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Advice: No shame in helping police.

Hoops star can relate to Evans' gang fears

College basketball star Tyrone Lewis knows about gang violence and the dangers that accompany it.

A potential target in a gang-related incident in 2006 while he was in high school, Lewis has some advice for Tyreke Evans, the American Christian high school star immersed in his own gang-related drama.

"I can tell him, 'Don't be ashamed,' " Lewis, a sophomore guard at Niagara University in New York, said of Evans' cooperating with the Chester Township police investigation. "As far as the gangs, watch who you hang out with."

Lewis, who was forced to miss his high school graduation because of gang-related death threats, also advised Evans to ignore the idea that snitching on family or friends involved in crimes is wrong.

"If he just stays positive and doesn't worry about that situation, he'll be fine," Lewis said. "My best advice I can tell him as far as family members [blaming Evans], you are supposed to trust and feel safe around them."

Evans, a 6-foot-6 phenomenon at American Christian, has an issue with his cousin. Evans was at the scene of a homicide that allegedly involved Jamar "Mar Mar" Evans on Nov. 25 in Chester Township, Delaware County.

Police charged Jamar Evans, 16, with first- and third-degree murder in the shooting death of 19-year-old Marcus Reason.

Jamar Evans turned himself in to Chester Township authorities on Saturday. Tyreke Evans, who drove his cousin from the scene in his Ford Expedition, has cooperated with the police.

The basketball star, under direction from his lawyer, Brian McMonagle, is not commenting on the matter.

Lewis' situation, although also viewed by police as a gang-related incident, was far different from the one in which Evans finds himself.

Lewis' older sister, Rachael, was charged in connection with a shooting in 2005 in which a Bristol Township resident was killed while standing on a street corner. She and several alleged members of a Trenton gang were arrested.

In September 2006, Rachael Lewis and five others were convicted of lesser charges after testifying against the accused shooter.

As Rachael Lewis awaited trial, police cited "credible threats" that targeted Tyrone Lewis and his family.

So, in a move that received national attention, Lewis, the senior class president at Harry S Truman in Levittown, did not attend his graduation ceremony but instead delivered his speech by a video feed from another location.

"I feel a lot safer," Lewis said of life at Niagara. "You come to a school that nobody knows you, nobody knows my situation."

Of course, he added, Evans' situation is a bit different.

"He's one of the nation's top players," Lewis said.

Evans will be known wherever he plays next. He's narrowed his choices to Connecticut, Louisville, Memphis, Texas and Villanova.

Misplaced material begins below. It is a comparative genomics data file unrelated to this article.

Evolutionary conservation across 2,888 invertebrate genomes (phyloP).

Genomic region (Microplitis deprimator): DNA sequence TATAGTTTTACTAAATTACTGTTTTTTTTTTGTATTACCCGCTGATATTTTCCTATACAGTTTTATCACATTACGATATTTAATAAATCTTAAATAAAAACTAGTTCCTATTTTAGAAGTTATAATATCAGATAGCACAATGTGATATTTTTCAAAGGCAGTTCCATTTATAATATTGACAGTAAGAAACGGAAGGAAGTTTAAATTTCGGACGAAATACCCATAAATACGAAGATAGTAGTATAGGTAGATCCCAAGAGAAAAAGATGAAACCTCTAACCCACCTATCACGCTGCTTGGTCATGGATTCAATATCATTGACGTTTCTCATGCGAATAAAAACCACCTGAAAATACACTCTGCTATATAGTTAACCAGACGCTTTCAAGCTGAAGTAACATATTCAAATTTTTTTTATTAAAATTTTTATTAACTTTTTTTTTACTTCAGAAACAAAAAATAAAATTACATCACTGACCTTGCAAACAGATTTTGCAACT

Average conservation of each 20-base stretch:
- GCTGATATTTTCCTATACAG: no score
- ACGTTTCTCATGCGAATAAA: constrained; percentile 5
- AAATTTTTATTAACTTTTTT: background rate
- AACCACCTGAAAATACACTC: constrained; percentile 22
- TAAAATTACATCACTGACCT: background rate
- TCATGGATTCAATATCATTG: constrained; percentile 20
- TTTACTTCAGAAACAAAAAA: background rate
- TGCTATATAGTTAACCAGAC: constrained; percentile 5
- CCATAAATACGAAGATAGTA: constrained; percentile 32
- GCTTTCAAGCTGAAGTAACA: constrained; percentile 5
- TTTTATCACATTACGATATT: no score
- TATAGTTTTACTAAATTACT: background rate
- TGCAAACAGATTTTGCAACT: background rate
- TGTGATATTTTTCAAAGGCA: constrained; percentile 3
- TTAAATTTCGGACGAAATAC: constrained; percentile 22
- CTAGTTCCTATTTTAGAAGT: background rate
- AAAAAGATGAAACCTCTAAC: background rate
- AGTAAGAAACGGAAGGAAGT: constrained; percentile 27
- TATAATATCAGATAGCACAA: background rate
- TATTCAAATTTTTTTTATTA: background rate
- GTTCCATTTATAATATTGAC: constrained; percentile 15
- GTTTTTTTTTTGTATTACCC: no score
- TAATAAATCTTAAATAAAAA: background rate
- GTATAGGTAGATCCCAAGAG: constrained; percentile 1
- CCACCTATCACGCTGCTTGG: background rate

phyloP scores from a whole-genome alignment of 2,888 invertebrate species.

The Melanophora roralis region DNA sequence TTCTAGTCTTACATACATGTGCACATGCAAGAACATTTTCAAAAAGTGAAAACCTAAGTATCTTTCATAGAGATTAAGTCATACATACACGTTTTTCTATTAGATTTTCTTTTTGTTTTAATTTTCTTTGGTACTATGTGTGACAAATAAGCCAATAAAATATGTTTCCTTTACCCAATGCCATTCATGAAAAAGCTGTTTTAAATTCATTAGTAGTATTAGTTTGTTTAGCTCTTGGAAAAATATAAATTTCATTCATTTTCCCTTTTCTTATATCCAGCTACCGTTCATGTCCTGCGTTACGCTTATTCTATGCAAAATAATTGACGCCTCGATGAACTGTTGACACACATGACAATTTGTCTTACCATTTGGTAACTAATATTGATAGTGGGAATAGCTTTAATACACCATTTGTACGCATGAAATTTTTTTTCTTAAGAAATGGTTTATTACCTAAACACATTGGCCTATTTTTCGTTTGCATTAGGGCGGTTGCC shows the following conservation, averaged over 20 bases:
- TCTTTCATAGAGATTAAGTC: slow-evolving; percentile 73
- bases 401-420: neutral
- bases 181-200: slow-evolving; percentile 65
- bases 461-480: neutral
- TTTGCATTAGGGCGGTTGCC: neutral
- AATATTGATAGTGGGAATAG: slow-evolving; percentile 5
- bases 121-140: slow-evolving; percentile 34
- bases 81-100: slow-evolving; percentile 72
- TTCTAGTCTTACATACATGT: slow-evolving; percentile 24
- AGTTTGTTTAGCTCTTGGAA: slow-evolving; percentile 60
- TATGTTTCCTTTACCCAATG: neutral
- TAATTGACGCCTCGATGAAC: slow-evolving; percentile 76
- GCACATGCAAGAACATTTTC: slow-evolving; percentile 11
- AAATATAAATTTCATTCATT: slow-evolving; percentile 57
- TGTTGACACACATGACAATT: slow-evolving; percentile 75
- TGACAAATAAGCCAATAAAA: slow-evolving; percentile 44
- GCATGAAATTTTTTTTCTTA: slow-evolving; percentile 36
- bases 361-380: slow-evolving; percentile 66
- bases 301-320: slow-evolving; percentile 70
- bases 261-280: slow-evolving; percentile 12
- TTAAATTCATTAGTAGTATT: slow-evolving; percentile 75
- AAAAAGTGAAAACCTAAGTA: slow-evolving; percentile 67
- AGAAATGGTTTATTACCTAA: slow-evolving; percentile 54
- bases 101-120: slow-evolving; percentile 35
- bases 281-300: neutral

Snitching is an issue for many basketball players, even in the NBA.

In 2004, Denver Nuggets star Carmelo Anthony was featured in an underground DVD called

Stop Snitching

that circulated in his hometown of Baltimore. In it, he appeared with a confessed drug dealer.

The DVD showed alleged drug dealers talking about how they deal violently with people who cooperate with the police.

Later, Anthony said that his appearance in the DVD was a joke, that his old friends from the neighborhood made it, and that he did not condone violence to those who cooperate with police.

But the incident triggered a national debate, and law enforcement officials have waged a counteroffensive to convince people that telling on criminals is the only way to combat crime.

As for Evans, his older brother and legal guardian, Reggie, said yesterday that Tyreke was not leaving Chester out of fear.

"My brother has been born here," Reggie Evans said. "He is going to stay here. He isn't somebody who is a gang banger. . . . He didn't do anything."

Still, the Evans family, Widener University officials, and organizers of the fourth annual Pete Nelson Classic at the university in Chester City were not taking any chances Thursday and last night.

They provided Evans with protection as he and his American Christian teammates played in the tournament.

Accompanied by a police escort last night, the team entered Widener's Schwartz Center through a side door to avoid potential danger.

The players went straight to a locker room guarded by a Widener security officer. Family members and friends took up the first two rows behind the Eagles, and there were official and unofficial bodyguards at the end of the bench. Others providing protection were sprinkled among the crowd.

Evans can expect more of the same tonight, when American Christian plays Apex Academy (N.J.) Blue at 7:45 in a Sneaker-Villa-Christmas Classic game at Ben Franklin High.

Scholastic Play-By-Play Classics promoter Jeremy Treatman, who organized both events, said Ben Franklin would have security similar to Widener's.